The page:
System crash when running CUDA 7.5 on Titan X (Ubuntu 14.04)

Hi. I’m experiencing some strange crashes when using CUDA to training machine learning models on a Titan X. Instead of failing with an error message or segmentation fault, my machine shuts down with no error message or logs. Has anyone on here experienced something similar? It would be useful to know the kind of errors that can cause a crash like this.


Perhaps an insufficiently dimensioned power supply?

Thanks, I think this might be the case. My power supply is 500W and the recommended minimum power supply for the Titan X is 600W. I only encounter the crashes when pushing very large chunks of data through larger models, so it would make sense if these were putting more pressure on the power supply.

Hi, I have exactly the same problem with GTX 980ti and cuda 7.5. My ubuntu 16.04 crashes when I’m running slightly larger volumes. My power supply is 630W though…

How did you solve your problem?


“Crashes” how?


Spontaneous reboots could be a power issue. Note that statements about minimum recommended PSU wattage are just rough guidelines, as there could be any number of power-drawing components in a given system, besides the GPU, that we don’t know about. Plus there are PSUs of different quality, and like all electronics, PSUs age. In particular electrolytic capacitors will degrade, more so in hot environments.

The first thing to check is if there are any obvious interruptions in the power supply, such as power cable plugs not plugged in all they way, or PCIe cards not properly seated and secured in their sockets. There could be also be the possibility of cold solder joints, but unless you already know what those are, it would be difficult to explain how to spot them. Plus I have not one encountered one in many years, they seem to be rare in modern electronics manufacturing.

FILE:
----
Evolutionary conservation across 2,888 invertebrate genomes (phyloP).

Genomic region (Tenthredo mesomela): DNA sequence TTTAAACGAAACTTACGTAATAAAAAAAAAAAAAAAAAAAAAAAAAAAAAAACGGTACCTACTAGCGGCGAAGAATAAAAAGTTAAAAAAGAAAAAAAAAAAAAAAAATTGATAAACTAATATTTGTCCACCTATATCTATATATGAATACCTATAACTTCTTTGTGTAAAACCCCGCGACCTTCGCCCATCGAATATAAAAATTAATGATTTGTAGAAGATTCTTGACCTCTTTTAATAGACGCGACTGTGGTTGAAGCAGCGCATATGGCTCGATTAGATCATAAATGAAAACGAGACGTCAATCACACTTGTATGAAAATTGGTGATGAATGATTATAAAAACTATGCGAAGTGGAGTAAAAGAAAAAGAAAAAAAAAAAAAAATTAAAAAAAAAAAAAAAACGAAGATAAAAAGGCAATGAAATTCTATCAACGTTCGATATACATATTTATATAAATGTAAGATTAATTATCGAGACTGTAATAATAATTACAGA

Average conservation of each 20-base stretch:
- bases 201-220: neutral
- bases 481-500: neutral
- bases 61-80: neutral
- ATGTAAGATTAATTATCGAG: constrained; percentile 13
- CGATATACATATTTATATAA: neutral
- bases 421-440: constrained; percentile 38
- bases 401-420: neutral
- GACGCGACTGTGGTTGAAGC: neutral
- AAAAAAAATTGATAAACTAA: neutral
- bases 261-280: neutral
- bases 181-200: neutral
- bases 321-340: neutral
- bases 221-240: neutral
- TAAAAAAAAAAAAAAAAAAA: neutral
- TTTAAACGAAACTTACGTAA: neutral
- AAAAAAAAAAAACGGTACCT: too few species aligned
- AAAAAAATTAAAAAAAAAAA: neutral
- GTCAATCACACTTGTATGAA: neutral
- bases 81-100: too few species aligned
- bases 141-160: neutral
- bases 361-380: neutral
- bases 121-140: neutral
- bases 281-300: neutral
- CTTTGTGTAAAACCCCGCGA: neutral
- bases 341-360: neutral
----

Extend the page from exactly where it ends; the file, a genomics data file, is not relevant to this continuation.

As for PSU recommendations, I usually suggest using those rated 80 PLUS Platinum (they are very efficient and often of superior quality overall), and sizing them such that the total nominal wattage of all components in the system (CPU, GPU, system memory, mass storage, other I/O) sums to about 60% of the PSU’s rated wattage.

Check you power pin connection.

thanks for the replies. I think the problem is in power shortage indeed. I’m running the same GPU code on other machine and it doesn’t cause any problems whatsoever.

Although I’m within the recommended limit (600W) for my GPU (I’ve got 630W), my 2 CPU’s have 12 threads each so they are power hungry… there must be a shortage somehow.

Regarding connection, I actually split my 6 pin into 8 + 6, so this might affect it somehow. Have no spare power connection due to 2 massive CPUs.

Thanks again,

This is the likely culprit, you are running your PSU massively outside specifications. The 8-pin connectors are used for power supply strands specified for 150W each, while the the 6-pin connectors are used for power supply strands specified for 75W each. By splitting in the manner you describe, you are trying to load a part of the PSU designed to deliver 75W with up to 225W. That is begging for trouble, big time!

I would strongly suggest getting a PSU with the appropriate number and type of power connections.

Thanks! I was not sure plugging it this way but IT guys were certain that it’d be OK :) Anyway, I’m looking towards Corsair CP-9020044 860W, 80 PLUS as you suggested previously.

Splitting an 8-pin connection into an 8-pin and a 6-pin may work fine with a high quality PSU, by exploiting the engineering margins built into the PSU design, but even that should not be more than a temporary solution, IMHO. Splitting a 6-pin connection on the other hand …

I can’t give recommendations on specific PSU models, but a handy overview of the vast majority of 80 PLUS specified PSUs on the market can be found at

the entire meaning of 2 power connectors is to deliver more power from PSU to GPU, not just make more fancy wires inside the system box. if 6-pin wire will be enough to deliver enough power for your gpu, it would have exactly signle this wire

while some PSUs may deliver more power on the 6-pin wire than standards require, you should consult the PSU manuals to check that. overall, if your PSU doesn’t have enough wires, it’s exactly because it can’t deliver enough power, rather than because PSE maker doesn’t had a few extra wires at hand